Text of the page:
In the absence of comprehensive legislation on the right to information and disclosure of public documents, Mr Justice Anthony Yeboah was willing to go the full haul to give meaning and flesh to the scant constitutional provision on the right to information. 

The first of such was Lolan Kow Sagoe-Moses & 6 Ors  v The Honourable Minister & Anor[2]. This case involved an action by a civil society organisation, Citizens Ghana Movement to request documents bordering on a public bus branding deal entered between the Government of Ghana and a private entity, Smartys’ Branding. His Lordship granted the application for the disclosure of the documents. Commenting on the right to information, Mr Justice Anthony Yeboah noted [in response to an argument that there was no inherent right to information in the absence of specific legislation]: 

“It is a right that is primarily inherent in the person as a human being and secondarily constitutional. The right is virtually boundless unless the state takes steps to limit, through legislation, its scope, reach or mode of application. It is not the legislation that vests the right in the individual; the individual has the right to information as both a human right and a constitutional right. The individual does not need a Freedom of Information Act to enjoy the right to information in Ghana”. 

In drawing the boundaries between when a court will grant a disclosure and when it would not, his Lordship noted that there was the need to distinguish between matters that are “of public interest” and those that are “in the public interest”. According to him, “an issue may be of public interest for being sensational without being in the public interest understood in terms of national interest, national economy, public order, national security and public morality.”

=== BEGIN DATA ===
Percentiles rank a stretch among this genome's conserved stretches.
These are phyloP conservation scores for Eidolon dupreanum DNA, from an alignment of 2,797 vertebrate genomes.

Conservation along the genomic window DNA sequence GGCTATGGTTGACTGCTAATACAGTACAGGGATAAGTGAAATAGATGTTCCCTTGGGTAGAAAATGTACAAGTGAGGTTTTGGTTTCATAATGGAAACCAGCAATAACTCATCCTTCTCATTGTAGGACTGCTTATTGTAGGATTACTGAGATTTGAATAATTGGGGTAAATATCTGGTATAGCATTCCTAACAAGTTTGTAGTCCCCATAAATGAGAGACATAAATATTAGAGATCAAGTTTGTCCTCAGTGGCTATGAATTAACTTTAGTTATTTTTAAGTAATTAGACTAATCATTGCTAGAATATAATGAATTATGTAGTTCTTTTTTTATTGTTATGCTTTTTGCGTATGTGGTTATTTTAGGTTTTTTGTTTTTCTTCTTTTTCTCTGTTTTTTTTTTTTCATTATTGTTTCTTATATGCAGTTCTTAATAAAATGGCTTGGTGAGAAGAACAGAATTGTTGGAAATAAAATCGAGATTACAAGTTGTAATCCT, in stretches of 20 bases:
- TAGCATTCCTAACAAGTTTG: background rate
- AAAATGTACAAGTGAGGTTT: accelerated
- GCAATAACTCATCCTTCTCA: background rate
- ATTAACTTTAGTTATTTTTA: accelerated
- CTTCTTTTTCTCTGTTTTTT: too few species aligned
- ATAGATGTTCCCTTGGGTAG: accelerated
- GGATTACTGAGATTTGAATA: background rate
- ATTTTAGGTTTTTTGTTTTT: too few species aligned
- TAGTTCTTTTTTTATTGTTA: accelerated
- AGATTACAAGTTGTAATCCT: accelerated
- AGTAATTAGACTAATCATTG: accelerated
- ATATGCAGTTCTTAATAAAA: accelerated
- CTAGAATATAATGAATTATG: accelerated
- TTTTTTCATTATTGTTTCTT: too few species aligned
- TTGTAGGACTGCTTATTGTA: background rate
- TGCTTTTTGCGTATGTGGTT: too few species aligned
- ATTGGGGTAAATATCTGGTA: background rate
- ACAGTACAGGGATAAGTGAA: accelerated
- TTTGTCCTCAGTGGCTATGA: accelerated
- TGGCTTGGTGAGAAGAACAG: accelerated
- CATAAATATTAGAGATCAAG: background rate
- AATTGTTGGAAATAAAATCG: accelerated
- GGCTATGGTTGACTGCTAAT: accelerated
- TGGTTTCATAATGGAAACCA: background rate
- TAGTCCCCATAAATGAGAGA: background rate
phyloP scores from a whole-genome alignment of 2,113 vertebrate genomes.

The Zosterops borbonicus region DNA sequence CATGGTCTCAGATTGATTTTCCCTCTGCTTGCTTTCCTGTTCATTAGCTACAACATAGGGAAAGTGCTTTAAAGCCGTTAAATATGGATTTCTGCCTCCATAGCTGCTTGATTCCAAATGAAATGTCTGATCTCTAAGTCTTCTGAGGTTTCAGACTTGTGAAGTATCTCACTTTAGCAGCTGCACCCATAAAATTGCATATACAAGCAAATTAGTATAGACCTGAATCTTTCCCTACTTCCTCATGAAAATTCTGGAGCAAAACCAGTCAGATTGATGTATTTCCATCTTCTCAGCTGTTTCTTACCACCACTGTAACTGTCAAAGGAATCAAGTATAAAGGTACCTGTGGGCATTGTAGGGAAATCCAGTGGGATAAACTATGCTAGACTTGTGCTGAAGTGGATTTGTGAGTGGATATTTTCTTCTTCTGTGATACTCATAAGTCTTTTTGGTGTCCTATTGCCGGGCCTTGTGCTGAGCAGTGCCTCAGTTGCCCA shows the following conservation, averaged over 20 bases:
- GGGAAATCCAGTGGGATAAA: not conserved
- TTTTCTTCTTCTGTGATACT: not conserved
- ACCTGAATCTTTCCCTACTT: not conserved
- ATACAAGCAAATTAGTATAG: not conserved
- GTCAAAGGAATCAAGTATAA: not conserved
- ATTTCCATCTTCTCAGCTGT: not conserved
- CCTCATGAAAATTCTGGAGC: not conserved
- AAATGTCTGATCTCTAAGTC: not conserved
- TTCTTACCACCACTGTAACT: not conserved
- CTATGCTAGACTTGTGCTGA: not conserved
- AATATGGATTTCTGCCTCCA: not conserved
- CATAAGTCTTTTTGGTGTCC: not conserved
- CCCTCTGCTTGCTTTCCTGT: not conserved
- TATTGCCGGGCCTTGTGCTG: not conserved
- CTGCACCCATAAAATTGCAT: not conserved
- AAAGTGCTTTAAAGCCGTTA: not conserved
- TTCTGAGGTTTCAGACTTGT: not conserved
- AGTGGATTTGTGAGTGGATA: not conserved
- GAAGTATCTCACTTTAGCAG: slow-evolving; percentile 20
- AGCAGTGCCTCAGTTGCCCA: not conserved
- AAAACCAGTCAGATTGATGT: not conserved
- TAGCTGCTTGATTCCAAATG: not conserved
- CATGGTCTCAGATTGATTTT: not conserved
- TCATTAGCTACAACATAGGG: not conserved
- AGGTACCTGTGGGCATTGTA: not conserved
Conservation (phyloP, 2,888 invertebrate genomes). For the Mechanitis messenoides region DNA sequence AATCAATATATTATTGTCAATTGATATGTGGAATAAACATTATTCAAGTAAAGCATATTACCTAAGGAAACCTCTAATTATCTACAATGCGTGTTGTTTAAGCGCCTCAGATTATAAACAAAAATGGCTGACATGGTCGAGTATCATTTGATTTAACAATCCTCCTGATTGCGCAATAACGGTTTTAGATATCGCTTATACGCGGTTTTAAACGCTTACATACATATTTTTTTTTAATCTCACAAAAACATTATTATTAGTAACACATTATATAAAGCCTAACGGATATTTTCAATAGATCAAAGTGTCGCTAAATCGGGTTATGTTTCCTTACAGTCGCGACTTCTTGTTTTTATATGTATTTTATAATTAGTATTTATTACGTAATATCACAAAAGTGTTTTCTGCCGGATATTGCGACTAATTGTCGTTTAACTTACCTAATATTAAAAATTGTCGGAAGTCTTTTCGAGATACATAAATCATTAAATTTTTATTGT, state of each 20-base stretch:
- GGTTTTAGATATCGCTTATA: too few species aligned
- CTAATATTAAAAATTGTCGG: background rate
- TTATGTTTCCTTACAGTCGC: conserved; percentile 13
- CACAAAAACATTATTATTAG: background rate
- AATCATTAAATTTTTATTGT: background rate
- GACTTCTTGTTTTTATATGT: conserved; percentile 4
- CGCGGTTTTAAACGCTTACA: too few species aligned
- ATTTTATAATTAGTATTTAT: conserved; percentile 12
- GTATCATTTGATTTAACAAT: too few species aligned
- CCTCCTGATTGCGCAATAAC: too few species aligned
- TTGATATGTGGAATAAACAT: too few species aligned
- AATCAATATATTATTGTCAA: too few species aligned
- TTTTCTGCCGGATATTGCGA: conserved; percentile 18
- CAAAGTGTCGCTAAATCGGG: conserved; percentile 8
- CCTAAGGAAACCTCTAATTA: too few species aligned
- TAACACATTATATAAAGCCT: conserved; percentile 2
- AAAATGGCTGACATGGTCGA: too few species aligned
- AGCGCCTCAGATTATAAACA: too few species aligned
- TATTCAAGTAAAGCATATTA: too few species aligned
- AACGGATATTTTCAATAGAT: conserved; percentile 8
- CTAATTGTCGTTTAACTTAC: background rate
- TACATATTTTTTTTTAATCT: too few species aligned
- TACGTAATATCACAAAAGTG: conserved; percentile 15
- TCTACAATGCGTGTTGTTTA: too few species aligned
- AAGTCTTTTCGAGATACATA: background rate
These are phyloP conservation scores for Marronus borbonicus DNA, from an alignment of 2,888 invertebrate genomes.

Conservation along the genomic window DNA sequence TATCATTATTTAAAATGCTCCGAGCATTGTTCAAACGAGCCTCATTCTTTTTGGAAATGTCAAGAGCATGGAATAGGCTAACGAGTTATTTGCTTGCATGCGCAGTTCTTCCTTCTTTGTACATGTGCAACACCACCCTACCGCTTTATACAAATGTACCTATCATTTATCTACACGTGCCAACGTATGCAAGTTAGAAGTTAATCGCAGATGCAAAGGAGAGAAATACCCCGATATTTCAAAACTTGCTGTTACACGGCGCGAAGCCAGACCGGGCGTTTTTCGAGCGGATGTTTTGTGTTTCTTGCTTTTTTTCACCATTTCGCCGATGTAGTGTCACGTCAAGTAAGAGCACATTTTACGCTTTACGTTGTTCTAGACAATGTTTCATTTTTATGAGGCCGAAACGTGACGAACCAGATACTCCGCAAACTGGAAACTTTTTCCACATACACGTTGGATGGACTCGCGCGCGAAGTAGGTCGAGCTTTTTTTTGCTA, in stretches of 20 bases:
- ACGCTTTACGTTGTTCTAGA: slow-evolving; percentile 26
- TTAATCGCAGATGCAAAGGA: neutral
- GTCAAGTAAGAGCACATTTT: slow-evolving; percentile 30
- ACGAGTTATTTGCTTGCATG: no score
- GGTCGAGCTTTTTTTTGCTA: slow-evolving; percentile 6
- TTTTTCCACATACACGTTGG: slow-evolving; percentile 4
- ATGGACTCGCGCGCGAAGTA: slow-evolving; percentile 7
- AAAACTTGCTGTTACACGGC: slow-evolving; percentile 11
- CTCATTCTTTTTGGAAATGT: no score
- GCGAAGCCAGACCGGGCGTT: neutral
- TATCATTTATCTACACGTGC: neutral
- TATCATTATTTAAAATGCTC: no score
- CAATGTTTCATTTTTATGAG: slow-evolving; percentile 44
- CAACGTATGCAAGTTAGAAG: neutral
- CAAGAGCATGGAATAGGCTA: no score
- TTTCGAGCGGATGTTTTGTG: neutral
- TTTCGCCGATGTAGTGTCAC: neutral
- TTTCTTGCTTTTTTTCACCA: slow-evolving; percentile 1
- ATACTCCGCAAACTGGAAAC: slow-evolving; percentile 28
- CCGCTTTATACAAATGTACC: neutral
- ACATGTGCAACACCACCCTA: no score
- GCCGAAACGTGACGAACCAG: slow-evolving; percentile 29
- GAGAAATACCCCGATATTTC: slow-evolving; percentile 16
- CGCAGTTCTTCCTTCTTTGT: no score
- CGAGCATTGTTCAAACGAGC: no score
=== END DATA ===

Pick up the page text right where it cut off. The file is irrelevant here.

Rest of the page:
Then there is another case involving Citizens Ghana Movement and the Ministry of Communications. Similarly, the case concerned the disclosure of some contractual documents entered into between the Ministry of Communication and a private entity. Mr Justice Anthony Yeboah ordered the release of those documents. 

In Lolan Ekow Sagoe-Moses & Anor v Mrs Charlotte Osei[3], Mr. Justice Anthony Yeboah was confronted with the question of whether the Electoral Commission could compel the various political parties to file their returns. The action was initiated by a member of the Citizen Ghana Movement seeking amongst others a mandamus to compel the Electoral Commission requesting political parties to publish a notice asking them to submit their accounts for onward publication to the public. Mr Justice Anthony Yeboah, in response to the Electoral Commission’s helpless posture regarding the non-compliance of the law by the various political parties noted: